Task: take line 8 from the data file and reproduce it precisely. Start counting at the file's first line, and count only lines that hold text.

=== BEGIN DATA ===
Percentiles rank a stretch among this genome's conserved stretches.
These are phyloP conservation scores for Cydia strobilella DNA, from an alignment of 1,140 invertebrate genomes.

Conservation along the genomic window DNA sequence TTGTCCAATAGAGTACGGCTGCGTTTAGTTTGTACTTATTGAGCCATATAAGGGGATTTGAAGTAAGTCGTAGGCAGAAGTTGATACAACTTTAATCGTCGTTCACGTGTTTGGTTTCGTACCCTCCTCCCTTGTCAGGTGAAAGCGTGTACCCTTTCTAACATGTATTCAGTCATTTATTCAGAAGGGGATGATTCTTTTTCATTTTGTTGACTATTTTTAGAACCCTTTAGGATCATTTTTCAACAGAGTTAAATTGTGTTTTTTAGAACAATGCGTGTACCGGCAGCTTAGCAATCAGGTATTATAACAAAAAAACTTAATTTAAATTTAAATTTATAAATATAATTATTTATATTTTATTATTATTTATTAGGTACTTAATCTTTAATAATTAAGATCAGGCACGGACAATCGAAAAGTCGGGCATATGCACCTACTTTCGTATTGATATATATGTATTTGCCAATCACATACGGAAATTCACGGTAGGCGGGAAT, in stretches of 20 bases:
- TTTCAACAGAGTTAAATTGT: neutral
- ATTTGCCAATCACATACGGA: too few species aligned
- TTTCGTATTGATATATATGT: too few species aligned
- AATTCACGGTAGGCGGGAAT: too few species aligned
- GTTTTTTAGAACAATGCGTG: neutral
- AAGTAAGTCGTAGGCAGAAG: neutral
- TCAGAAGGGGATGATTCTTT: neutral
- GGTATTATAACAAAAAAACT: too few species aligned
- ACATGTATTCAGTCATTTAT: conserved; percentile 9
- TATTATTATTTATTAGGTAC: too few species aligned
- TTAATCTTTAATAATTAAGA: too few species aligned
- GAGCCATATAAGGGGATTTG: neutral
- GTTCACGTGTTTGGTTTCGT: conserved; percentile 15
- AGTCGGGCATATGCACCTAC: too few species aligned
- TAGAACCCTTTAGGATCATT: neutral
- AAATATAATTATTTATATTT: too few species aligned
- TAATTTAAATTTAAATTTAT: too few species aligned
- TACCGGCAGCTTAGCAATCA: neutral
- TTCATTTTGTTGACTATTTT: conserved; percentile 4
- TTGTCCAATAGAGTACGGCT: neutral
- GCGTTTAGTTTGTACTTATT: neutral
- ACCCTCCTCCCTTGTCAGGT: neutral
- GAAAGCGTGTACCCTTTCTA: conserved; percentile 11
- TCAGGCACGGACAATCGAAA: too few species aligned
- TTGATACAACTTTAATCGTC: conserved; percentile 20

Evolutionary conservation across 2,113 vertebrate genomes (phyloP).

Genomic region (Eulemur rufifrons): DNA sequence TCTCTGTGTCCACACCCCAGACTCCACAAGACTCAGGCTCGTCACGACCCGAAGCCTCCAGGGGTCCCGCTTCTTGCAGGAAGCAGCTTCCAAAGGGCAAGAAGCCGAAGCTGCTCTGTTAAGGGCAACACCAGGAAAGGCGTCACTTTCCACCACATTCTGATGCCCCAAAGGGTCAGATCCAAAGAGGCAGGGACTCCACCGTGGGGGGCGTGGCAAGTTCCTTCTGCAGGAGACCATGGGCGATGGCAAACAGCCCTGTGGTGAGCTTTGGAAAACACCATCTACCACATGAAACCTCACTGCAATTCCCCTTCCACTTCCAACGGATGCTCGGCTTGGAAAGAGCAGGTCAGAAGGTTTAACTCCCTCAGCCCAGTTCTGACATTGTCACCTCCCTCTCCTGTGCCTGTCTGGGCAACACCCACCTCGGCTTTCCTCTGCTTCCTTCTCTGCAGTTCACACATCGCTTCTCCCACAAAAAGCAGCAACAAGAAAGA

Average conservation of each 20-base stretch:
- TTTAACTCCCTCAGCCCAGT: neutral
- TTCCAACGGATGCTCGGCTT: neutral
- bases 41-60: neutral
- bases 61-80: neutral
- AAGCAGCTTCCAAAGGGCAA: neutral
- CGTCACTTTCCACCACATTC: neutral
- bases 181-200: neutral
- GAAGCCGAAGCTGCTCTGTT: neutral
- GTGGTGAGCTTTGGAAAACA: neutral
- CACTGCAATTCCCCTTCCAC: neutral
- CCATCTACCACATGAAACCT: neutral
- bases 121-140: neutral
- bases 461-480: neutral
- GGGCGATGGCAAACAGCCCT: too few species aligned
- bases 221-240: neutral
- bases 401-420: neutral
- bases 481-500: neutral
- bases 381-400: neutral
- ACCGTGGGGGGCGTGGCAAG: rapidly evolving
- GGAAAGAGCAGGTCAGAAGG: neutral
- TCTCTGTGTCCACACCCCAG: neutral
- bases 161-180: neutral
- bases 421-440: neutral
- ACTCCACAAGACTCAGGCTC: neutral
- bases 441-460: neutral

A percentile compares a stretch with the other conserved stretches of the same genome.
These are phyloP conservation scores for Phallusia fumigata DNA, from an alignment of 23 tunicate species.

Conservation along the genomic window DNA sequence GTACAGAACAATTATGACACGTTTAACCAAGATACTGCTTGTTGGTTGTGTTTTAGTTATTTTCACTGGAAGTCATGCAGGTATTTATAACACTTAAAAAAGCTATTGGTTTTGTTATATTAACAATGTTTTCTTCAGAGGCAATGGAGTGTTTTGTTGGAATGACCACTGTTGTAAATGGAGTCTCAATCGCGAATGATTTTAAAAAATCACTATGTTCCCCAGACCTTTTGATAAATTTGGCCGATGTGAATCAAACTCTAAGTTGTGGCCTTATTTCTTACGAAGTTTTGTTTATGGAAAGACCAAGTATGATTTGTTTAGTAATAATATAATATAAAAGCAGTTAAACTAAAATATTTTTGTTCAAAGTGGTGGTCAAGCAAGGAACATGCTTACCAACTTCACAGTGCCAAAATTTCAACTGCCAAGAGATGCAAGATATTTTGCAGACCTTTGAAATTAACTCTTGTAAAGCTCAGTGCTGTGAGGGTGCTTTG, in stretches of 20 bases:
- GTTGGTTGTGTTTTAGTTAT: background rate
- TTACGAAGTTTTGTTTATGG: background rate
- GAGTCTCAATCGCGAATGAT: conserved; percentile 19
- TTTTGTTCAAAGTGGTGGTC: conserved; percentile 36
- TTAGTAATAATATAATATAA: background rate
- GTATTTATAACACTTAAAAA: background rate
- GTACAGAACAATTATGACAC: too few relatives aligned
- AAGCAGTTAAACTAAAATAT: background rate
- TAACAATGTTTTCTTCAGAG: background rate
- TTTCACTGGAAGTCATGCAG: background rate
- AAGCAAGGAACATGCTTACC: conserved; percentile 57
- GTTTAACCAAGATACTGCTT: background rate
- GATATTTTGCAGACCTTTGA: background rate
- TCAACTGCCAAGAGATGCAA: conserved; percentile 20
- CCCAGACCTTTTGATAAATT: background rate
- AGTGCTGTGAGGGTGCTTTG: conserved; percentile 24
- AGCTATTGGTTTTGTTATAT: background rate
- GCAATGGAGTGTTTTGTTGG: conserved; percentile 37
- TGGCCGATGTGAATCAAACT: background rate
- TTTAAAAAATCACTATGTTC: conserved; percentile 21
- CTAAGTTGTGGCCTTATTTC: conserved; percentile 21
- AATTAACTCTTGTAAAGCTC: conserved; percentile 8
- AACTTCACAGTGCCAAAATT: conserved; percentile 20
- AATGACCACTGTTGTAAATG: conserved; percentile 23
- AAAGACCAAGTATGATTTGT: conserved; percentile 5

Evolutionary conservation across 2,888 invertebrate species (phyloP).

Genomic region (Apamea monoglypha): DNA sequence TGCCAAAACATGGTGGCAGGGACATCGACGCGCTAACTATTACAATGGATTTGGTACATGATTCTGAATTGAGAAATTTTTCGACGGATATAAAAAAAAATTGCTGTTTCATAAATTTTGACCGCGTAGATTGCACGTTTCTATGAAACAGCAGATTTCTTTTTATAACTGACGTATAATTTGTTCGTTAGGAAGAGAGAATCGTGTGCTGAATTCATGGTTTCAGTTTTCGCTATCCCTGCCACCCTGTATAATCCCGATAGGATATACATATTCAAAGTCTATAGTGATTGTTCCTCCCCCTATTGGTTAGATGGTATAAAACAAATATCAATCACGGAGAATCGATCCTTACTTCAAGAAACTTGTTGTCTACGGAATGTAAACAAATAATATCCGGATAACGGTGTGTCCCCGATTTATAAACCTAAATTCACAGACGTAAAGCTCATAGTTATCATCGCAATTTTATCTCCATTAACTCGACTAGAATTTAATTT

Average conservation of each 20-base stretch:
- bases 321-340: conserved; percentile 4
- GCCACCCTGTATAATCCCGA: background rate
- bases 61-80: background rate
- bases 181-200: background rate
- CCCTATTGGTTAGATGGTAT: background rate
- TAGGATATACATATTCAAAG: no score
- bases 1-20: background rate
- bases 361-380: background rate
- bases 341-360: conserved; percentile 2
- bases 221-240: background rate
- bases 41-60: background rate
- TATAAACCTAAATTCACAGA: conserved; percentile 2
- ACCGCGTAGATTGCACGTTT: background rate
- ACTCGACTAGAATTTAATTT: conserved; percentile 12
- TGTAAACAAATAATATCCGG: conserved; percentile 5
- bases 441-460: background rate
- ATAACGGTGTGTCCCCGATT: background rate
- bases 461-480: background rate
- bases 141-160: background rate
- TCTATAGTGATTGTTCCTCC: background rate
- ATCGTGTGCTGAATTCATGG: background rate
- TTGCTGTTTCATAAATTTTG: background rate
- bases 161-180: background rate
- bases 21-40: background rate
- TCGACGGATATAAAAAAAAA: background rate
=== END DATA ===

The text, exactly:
- GTTTTTTAGAACAATGCGTG: neutral